Some Minnesota school districts have found that student scores on state standardized tests were not matching grades earned for classroom work, according to the St. Paul Pioneer-Press.
To correct the problem, districts are switching to standards-based grading which ties student performance to what they are expected to know.
Under the new system, students are allowed to retake tests and submit work again. Only the most recent grade counts. Students are graded on a 1 to 4 scale. A 1 means students do not meet the standards, while a 4 means students exceed the standards.
Educators say more districts are adopting standards-based grading:
School grading tends to favor students who “do school well,” as Osseo’s curriculum and instruction director, Wendy Biallas-Odell, put it: They show up on time, raise their hands, complete assignments and volunteer for extra credit. In some classrooms, students can make headway toward an A that way — without proving they have mastered the material.
“Some of the things that have gone into grading traditionally have nothing to do with learning,” said Steve Unowsky, the middle grades assistant superintendent in St. Paul, where Hazel Park Middle School and Murray Junior High have piloted standards-based grading.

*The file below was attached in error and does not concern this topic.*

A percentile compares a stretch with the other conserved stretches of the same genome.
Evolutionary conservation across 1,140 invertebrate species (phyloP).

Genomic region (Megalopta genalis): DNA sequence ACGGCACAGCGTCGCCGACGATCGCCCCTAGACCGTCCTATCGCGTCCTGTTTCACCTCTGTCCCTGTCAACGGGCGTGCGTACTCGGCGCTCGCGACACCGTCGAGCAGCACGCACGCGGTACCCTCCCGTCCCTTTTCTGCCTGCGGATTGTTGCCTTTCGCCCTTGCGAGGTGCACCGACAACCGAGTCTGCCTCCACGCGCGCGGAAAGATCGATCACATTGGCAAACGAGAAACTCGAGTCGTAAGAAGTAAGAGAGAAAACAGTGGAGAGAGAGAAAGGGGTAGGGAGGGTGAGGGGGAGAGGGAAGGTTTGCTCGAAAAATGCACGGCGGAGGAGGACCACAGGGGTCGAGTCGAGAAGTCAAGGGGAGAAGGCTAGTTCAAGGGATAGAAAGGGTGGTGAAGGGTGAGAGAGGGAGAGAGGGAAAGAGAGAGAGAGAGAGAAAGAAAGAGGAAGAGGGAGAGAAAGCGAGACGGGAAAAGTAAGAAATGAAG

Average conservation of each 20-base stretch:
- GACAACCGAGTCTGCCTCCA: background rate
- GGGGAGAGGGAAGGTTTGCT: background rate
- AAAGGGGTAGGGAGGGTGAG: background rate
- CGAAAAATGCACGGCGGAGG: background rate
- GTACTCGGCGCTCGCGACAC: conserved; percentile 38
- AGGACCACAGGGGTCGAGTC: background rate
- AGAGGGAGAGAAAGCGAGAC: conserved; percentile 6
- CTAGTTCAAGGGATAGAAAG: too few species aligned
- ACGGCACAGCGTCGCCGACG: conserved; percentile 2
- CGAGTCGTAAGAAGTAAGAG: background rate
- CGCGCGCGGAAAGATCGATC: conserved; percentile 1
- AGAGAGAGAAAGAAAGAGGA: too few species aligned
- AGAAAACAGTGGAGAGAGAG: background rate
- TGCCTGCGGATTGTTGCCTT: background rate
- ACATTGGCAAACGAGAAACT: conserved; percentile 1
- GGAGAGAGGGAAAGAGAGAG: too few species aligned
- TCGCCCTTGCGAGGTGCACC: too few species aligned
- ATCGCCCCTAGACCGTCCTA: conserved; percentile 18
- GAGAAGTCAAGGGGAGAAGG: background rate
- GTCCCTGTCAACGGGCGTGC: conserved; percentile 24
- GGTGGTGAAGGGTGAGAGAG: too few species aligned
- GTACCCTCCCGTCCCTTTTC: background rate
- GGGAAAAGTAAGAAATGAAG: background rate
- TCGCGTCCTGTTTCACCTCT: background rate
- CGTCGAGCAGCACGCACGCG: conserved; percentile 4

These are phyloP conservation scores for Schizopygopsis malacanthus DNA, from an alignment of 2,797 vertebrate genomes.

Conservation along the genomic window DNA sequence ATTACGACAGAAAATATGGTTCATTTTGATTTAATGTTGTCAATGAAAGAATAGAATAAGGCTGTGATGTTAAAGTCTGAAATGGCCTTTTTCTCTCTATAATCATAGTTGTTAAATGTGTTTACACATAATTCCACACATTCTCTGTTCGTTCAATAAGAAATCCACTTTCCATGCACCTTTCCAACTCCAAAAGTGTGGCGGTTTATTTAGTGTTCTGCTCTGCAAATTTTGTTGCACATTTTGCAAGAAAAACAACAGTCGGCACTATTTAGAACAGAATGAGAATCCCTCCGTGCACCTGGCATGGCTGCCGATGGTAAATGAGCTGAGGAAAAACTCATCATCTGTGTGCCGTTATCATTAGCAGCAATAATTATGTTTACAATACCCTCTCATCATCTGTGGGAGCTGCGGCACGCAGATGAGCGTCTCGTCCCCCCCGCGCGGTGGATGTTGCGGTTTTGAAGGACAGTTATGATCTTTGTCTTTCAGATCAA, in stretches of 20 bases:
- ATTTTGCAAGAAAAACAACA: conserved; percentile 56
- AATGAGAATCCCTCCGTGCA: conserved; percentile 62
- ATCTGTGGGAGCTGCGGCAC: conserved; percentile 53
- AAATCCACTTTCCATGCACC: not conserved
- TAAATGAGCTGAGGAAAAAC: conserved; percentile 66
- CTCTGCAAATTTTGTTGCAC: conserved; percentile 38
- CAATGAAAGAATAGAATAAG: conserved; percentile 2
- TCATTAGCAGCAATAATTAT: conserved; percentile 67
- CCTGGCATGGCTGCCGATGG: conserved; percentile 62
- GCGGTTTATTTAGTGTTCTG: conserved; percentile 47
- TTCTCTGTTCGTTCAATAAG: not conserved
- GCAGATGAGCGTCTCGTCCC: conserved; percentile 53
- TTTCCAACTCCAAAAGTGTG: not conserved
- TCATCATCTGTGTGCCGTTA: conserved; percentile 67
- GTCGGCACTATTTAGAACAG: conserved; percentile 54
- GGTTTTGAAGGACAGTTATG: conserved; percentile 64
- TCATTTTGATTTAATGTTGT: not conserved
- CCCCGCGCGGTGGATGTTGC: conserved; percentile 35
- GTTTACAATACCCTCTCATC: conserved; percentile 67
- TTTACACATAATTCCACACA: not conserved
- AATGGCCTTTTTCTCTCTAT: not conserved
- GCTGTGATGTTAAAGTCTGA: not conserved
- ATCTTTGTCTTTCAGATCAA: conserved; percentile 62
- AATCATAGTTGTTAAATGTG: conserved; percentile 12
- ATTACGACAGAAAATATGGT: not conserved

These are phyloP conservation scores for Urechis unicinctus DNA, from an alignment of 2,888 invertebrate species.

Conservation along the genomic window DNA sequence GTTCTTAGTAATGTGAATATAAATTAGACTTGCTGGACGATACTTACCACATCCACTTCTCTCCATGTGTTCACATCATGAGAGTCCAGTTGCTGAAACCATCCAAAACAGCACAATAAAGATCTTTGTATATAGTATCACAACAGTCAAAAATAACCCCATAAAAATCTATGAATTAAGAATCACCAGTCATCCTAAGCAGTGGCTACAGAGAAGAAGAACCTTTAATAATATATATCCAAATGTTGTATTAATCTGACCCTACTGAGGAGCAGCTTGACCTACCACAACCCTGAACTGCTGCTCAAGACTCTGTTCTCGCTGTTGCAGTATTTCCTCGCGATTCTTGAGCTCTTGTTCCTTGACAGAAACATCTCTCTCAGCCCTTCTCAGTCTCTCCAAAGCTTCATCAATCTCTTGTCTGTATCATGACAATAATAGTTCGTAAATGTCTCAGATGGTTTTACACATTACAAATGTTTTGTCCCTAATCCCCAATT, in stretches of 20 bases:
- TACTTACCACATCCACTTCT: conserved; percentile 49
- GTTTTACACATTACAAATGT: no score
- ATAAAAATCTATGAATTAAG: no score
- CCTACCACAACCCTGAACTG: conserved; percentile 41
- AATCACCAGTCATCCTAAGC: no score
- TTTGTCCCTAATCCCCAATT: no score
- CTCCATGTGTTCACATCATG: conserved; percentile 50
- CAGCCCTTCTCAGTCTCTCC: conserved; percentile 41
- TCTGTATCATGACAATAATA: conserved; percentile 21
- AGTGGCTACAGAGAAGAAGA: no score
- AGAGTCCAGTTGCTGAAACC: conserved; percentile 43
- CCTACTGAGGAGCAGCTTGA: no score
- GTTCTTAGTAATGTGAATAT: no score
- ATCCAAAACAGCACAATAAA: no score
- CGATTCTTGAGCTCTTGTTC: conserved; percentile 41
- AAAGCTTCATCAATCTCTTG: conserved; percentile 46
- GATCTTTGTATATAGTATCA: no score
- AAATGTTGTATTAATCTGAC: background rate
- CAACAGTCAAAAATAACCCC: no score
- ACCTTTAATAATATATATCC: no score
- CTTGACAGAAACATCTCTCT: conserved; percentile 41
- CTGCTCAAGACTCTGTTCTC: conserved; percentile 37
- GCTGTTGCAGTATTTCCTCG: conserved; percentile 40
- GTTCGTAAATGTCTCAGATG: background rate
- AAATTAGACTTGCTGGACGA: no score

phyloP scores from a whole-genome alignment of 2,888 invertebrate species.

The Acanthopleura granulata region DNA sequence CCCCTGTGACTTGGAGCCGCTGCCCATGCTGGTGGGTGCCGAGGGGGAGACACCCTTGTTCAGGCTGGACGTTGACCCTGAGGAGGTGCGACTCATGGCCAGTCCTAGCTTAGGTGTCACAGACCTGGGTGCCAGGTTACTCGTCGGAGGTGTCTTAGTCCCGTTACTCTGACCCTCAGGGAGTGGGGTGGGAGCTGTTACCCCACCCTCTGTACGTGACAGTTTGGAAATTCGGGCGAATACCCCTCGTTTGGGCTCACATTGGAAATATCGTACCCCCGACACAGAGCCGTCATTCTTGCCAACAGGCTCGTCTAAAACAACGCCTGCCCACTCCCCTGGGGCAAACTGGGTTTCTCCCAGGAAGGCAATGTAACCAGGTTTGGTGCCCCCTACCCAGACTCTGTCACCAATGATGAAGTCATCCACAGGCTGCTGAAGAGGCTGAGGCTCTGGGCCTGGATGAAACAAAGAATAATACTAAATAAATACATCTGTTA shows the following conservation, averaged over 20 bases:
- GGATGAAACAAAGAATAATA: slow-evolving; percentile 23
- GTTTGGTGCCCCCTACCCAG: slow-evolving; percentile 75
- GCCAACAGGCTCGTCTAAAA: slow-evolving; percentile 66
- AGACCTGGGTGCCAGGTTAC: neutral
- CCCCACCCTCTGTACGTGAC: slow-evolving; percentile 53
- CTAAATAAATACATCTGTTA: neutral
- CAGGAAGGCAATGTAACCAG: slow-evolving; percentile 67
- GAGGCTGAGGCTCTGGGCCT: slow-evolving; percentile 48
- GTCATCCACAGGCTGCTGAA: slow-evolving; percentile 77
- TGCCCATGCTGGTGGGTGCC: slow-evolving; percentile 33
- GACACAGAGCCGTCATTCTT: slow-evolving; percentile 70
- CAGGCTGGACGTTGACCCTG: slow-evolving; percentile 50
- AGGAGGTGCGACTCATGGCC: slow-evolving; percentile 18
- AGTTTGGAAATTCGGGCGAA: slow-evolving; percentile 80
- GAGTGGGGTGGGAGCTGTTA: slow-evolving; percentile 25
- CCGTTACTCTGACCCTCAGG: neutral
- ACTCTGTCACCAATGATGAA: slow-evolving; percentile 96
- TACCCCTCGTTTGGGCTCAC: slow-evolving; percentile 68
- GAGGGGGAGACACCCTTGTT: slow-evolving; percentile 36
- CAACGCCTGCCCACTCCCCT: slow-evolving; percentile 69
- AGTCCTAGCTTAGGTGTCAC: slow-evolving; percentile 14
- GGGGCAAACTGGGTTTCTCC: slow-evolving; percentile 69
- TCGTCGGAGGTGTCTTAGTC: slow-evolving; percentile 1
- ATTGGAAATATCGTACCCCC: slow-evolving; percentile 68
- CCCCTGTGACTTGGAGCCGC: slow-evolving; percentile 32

To some educators, these traditional practices fly in the face of a national push to show students are hitting learning targets on their way to more advanced courses and college. They also make grades less-than-informative.
Online schools have adopted similar grading schemes. Former Gov. Jeb Bush has said schools should put less emphasis on “seat time” — hitting a required amount of classroom instruction — and instead let students advance when they prove they have mastered the concepts.
The downside, according to Minnesota schools, is that the new system can be more difficult to understand. School districts need to explain the change to parents and students.
And as one parent noted: If it’s more difficult to earn what traditionally would be considered a ‘A,’ then the system might favor those satisfied with earning a “gentleman’s B.”
“This hurts the overachievers and helps the underachievers,” Steve McCuskey said.